Head injuries are some of the most common causes of accidental death at sea. Severe complications such as intracranial hematoma can cause permanent effects for survivors and can be fatal if not treated quickly. If you are a fisherman, seaman, or crew member assigned to a vessel, you should know the signs of intracranial hematoma and your rights under the Jones Act after a traumatic brain injury.

What Is an Intracranial Hematoma?

Intracranial Hematoma Sign and Medical ImagingA hematoma is a pooling of blood inside the body from ruptured blood vessels. An intracranial hematoma is blood collection within the brain tissue, or between your skull and brain. As the blood clots, the hematoma swells, placing pressure on the tissues around it.

Brain swelling from a hematoma can lead to the following symptoms:

  • Increasing headache
  • Vomiting
  • Drowsiness or fatigue
  • Dizziness or being unsteady on the feet
  • Confusion or inability to focus
  • Unequal pupils
  • Blurred vision or light sensitivity
  • Slurred speech
  • Increased blood pressure
  • Weakness in the limbs
  • Inability to move arms or legs
  • Sudden mental or emotional changes
  • Seizures
  • Progressive loss of consciousness

Brain injuries are unpredictable, and the outcomes may vary from patient to patient. However, the recovery time for intracranial hematoma can be several weeks or months, especially if physical therapy or speech therapy is required. Maritime workers may lose a substantial amount of time away from their vessels, and are entitled to compensation under the Jones Act for their medical care and lost income.

Why Jones Act Workers Suffer Intracranial Hematoma

There are many ways maritime employees can suffer traumatic brain injuries in the course of their work. A fall on a slippery deck or from an elevated platform can cause the brain to bruise as it hits the inside wall of the skull. A falling object, swinging equipment, or other blow to the head can all result in a hematoma if the fluid around the brain is unable to absorb the impact.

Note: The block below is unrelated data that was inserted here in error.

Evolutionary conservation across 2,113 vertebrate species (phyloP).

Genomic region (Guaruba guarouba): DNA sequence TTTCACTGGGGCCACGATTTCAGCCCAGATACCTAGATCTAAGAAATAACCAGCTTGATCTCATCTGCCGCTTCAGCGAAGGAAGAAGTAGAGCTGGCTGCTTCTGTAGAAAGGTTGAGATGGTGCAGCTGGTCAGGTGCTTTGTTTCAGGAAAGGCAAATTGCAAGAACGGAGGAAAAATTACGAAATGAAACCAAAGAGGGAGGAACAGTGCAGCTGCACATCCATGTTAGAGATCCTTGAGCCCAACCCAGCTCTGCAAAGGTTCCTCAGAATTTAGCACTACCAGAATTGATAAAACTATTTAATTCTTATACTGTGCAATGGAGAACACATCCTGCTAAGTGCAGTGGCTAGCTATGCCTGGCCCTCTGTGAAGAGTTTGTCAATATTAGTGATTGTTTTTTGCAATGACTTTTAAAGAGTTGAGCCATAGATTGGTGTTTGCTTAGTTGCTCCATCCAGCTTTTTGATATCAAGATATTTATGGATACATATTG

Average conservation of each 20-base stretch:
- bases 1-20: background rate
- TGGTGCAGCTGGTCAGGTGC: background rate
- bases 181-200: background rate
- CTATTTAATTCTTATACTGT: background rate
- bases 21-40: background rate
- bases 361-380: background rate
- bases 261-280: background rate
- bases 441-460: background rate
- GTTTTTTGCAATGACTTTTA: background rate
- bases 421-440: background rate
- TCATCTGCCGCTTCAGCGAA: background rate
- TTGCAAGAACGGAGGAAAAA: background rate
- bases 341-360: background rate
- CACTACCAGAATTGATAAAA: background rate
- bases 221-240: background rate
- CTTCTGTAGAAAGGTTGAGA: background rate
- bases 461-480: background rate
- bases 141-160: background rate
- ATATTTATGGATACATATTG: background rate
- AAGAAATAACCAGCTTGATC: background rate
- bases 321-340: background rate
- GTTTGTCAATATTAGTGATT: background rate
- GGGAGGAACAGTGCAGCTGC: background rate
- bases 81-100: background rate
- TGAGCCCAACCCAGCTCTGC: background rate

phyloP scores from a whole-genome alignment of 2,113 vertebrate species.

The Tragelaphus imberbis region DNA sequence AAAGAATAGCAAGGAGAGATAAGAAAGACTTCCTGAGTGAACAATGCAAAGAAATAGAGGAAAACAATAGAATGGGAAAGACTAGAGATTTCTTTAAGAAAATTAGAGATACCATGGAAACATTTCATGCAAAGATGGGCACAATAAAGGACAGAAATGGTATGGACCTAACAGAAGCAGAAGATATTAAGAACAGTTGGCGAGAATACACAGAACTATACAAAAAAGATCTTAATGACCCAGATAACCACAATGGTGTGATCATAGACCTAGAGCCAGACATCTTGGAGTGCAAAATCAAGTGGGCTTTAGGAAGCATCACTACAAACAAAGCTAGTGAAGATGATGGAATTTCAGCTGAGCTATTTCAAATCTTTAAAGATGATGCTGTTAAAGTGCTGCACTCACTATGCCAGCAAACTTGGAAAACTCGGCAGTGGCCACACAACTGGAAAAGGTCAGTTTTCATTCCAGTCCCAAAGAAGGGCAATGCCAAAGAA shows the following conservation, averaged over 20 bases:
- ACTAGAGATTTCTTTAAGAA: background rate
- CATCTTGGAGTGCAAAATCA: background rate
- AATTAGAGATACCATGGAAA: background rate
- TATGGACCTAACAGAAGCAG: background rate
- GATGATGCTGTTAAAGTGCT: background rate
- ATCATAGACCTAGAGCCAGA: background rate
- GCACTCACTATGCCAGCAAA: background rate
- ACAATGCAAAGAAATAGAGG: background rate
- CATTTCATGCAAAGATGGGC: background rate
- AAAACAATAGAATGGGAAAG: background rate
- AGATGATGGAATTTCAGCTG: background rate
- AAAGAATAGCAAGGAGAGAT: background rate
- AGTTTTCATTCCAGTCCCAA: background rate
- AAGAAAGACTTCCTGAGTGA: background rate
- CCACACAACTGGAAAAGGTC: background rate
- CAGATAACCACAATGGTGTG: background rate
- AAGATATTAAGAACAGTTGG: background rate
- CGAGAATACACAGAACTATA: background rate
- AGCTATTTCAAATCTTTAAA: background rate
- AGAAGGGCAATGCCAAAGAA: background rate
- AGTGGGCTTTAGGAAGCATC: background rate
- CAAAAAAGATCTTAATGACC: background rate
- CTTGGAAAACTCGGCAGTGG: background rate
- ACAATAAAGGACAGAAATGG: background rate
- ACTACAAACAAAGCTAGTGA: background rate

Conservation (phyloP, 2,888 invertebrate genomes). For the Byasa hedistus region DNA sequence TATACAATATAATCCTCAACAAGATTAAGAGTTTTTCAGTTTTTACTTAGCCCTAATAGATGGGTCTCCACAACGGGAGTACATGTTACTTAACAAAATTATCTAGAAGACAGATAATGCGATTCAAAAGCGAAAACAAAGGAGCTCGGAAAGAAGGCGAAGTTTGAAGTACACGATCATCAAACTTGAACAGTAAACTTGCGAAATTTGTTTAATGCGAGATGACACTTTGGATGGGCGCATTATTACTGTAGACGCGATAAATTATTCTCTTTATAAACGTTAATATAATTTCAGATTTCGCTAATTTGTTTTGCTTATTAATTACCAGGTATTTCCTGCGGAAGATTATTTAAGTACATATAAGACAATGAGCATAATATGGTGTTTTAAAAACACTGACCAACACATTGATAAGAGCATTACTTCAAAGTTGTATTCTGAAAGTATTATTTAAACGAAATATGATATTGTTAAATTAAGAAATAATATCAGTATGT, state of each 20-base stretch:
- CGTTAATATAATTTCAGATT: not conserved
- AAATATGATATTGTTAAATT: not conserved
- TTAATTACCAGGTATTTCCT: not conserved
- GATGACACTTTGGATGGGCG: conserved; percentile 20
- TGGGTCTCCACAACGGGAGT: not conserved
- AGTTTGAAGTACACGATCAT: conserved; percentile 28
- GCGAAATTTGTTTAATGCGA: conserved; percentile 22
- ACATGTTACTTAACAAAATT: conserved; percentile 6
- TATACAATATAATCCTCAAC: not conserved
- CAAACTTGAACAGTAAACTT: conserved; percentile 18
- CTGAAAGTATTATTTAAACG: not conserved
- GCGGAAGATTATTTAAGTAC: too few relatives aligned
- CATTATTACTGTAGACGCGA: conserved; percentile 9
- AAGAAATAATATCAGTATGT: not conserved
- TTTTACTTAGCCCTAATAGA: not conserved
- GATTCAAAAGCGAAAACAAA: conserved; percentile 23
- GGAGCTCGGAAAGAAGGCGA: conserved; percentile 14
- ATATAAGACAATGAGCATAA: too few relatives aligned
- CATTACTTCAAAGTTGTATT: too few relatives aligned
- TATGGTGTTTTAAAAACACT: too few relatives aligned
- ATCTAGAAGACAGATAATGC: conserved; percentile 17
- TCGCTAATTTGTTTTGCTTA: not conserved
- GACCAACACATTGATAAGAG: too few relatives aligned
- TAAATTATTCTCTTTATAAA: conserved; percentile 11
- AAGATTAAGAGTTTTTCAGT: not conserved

Unfortunately, an intracranial hematoma on the open water is more likely to be fatal due to:

  • Late diagnosis. A hematoma can be difficult to detect since the victim may appear fine after the accident but get progressively worse over the next few days. All injuries onboard should be taken seriously, including removing injured seamen from duty and having them evaluated by the ship’s medical personnel.
  • Lack of onboard medical equipment. Doctors normally perform rigorous diagnostic testing to confirm the presence of a hematoma, such as a CT scan or MRI. Vessels don’t have this kind of equipment, making it more difficult to make an accurate diagnosis.
  • No access to medical records. Even mild head trauma can cause a hematoma in someone who has previous injuries or is taking blood-thinning medications. If the ship does not have up-to-date medical information on the crew, a minor head injury can have a fatal outcome.
  • Failure to monitor the condition. Many traumatic brain injuries have latent symptoms, and injured seamen should be monitored closely for signs of worsening or changes in their condition. The victim should have close medical observation and may need a “buddy” for a few days to spot the warning signs.
  • Delayed surgery. When life-threatening head injuries happen at sea, Jones Act workers should get medical treatment on land as soon as possible. A hematoma may need surgical removal or drainage, both of which should be done in a stable and sterile environment.

We Help Injured Jones Act Workers Get Proper Compensation

If you need help after a head injury at sea, the maritime injury attorneys at Hofmann & Schweitzer can help you get all of the Jones Act benefits you are owed. Call 1-800-3-MAY-DAY or fill out our online contact form today to set up your no-obligation consultation.

To learn more about these types of claims, start reading your complimentary copy of our guide, Are You a Seaman Injured in a Maritime Accident? Know Your Rights.


Paul T. Hofmann
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Focused on personal injury, with an emphasis on maritime, railroad and construction worker tort claims.